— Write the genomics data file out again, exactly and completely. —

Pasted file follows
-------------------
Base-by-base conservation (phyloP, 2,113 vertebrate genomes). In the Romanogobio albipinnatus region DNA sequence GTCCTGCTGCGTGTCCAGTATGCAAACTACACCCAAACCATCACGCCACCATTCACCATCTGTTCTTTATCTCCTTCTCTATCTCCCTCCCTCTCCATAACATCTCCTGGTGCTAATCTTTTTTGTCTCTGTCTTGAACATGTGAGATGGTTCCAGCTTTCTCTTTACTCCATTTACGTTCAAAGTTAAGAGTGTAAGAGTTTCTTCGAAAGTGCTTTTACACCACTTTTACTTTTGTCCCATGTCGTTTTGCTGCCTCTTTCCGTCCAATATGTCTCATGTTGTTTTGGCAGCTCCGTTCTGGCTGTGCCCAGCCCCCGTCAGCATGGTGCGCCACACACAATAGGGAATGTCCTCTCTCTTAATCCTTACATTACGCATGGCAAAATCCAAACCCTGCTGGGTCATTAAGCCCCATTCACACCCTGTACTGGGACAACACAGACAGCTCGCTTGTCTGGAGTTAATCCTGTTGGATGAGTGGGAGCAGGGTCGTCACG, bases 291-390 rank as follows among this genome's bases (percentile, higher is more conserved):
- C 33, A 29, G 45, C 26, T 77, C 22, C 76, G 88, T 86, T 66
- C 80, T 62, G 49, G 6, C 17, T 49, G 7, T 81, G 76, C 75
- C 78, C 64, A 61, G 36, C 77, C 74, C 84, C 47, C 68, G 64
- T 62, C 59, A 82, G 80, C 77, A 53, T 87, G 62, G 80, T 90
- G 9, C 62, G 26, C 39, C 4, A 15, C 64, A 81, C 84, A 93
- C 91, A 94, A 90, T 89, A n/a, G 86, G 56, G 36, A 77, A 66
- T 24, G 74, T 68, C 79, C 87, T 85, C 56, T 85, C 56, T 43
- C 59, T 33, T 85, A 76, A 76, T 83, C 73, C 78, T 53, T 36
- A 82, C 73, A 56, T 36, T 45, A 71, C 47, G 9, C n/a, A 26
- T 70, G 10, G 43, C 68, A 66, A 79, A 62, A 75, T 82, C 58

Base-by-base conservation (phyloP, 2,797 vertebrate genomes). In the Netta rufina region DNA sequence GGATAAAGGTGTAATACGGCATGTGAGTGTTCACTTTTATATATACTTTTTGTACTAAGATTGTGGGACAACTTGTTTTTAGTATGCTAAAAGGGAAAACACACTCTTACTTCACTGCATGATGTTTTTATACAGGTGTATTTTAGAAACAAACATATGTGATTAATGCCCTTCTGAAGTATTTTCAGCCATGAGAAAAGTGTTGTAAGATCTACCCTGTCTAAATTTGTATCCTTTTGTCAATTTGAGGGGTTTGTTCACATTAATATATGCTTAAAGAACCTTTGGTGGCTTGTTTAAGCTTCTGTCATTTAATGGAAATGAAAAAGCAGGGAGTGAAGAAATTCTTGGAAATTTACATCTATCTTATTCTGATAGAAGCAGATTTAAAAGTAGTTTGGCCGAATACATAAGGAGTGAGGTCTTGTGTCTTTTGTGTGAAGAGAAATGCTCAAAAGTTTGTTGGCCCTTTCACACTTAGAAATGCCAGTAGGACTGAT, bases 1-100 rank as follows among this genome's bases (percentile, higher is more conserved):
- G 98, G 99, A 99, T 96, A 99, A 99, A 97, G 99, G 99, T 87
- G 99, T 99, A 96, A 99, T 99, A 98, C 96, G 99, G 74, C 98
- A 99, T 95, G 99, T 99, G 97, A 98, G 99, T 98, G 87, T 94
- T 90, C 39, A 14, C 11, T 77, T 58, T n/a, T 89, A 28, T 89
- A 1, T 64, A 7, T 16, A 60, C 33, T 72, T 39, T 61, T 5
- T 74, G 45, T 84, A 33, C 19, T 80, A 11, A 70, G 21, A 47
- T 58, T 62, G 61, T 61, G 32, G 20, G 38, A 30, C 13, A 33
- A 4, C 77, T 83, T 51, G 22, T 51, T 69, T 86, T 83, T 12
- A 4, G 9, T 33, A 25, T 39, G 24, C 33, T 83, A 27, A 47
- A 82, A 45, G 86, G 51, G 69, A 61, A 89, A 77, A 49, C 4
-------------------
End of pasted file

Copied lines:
Base-by-base conservation (phyloP, 2,113 vertebrate genomes). In the Romanogobio albipinnatus region DNA sequence GTCCTGCTGCGTGTCCAGTATGCAAACTACACCCAAACCATCACGCCACCATTCACCATCTGTTCTTTATCTCCTTCTCTATCTCCCTCCCTCTCCATAACATCTCCTGGTGCTAATCTTTTTTGTCTCTGTCTTGAACATGTGAGATGGTTCCAGCTTTCTCTTTACTCCATTTACGTTCAAAGTTAAGAGTGTAAGAGTTTCTTCGAAAGTGCTTTTACACCACTTTTACTTTTGTCCCATGTCGTTTTGCTGCCTCTTTCCGTCCAATATGTCTCATGTTGTTTTGGCAGCTCCGTTCTGGCTGTGCCCAGCCCCCGTCAGCATGGTGCGCCACACACAATAGGGAATGTCCTCTCTCTTAATCCTTACATTACGCATGGCAAAATCCAAACCCTGCTGGGTCATTAAGCCCCATTCACACCCTGTACTGGGACAACACAGACAGCTCGCTTGTCTGGAGTTAATCCTGTTGGATGAGTGGGAGCAGGGTCGTCACG, bases 291-390 rank as follows among this genome's bases (percentile, higher is more conserved):
- C 33, A 29, G 45, C 26, T 77, C 22, C 76, G 88, T 86, T 66
- C 80, T 62, G 49, G 6, C 17, T 49, G 7, T 81, G 76, C 75
- C 78, C 64, A 61, G 36, C 77, C 74, C 84, C 47, C 68, G 64
- T 62, C 59, A 82, G 80, C 77, A 53, T 87, G 62, G 80, T 90
- G 9, C 62, G 26, C 39, C 4, A 15, C 64, A 81, C 84, A 93
- C 91, A 94, A 90, T 89, A n/a, G 86, G 56, G 36, A 77, A 66
- T 24, G 74, T 68, C 79, C 87, T 85, C 56, T 85, C 56, T 43
- C 59, T 33, T 85, A 76, A 76, T 83, C 73, C 78, T 53, T 36
- A 82, C 73, A 56, T 36, T 45, A 71, C 47, G 9, C n/a, A 26
- T 70, G 10, G 43, C 68, A 66, A 79, A 62, A 75, T 82, C 58

Base-by-base conservation (phyloP, 2,797 vertebrate genomes). In the Netta rufina region DNA sequence GGATAAAGGTGTAATACGGCATGTGAGTGTTCACTTTTATATATACTTTTTGTACTAAGATTGTGGGACAACTTGTTTTTAGTATGCTAAAAGGGAAAACACACTCTTACTTCACTGCATGATGTTTTTATACAGGTGTATTTTAGAAACAAACATATGTGATTAATGCCCTTCTGAAGTATTTTCAGCCATGAGAAAAGTGTTGTAAGATCTACCCTGTCTAAATTTGTATCCTTTTGTCAATTTGAGGGGTTTGTTCACATTAATATATGCTTAAAGAACCTTTGGTGGCTTGTTTAAGCTTCTGTCATTTAATGGAAATGAAAAAGCAGGGAGTGAAGAAATTCTTGGAAATTTACATCTATCTTATTCTGATAGAAGCAGATTTAAAAGTAGTTTGGCCGAATACATAAGGAGTGAGGTCTTGTGTCTTTTGTGTGAAGAGAAATGCTCAAAAGTTTGTTGGCCCTTTCACACTTAGAAATGCCAGTAGGACTGAT, bases 1-100 rank as follows among this genome's bases (percentile, higher is more conserved):
- G 98, G 99, A 99, T 96, A 99, A 99, A 97, G 99, G 99, T 87
- G 99, T 99, A 96, A 99, T 99, A 98, C 96, G 99, G 74, C 98
- A 99, T 95, G 99, T 99, G 97, A 98, G 99, T 98, G 87, T 94
- T 90, C 39, A 14, C 11, T 77, T 58, T n/a, T 89, A 28, T 89
- A 1, T 64, A 7, T 16, A 60, C 33, T 72, T 39, T 61, T 5
- T 74, G 45, T 84, A 33, C 19, T 80, A 11, A 70, G 21, A 47
- T 58, T 62, G 61, T 61, G 32, G 20, G 38, A 30, C 13, A 33
- A 4, C 77, T 83, T 51, G 22, T 51, T 69, T 86, T 83, T 12
- A 4, G 9, T 33, A 25, T 39, G 24, C 33, T 83, A 27, A 47
- A 82, A 45, G 86, G 51, G 69, A 61, A 89, A 77, A 49, C 4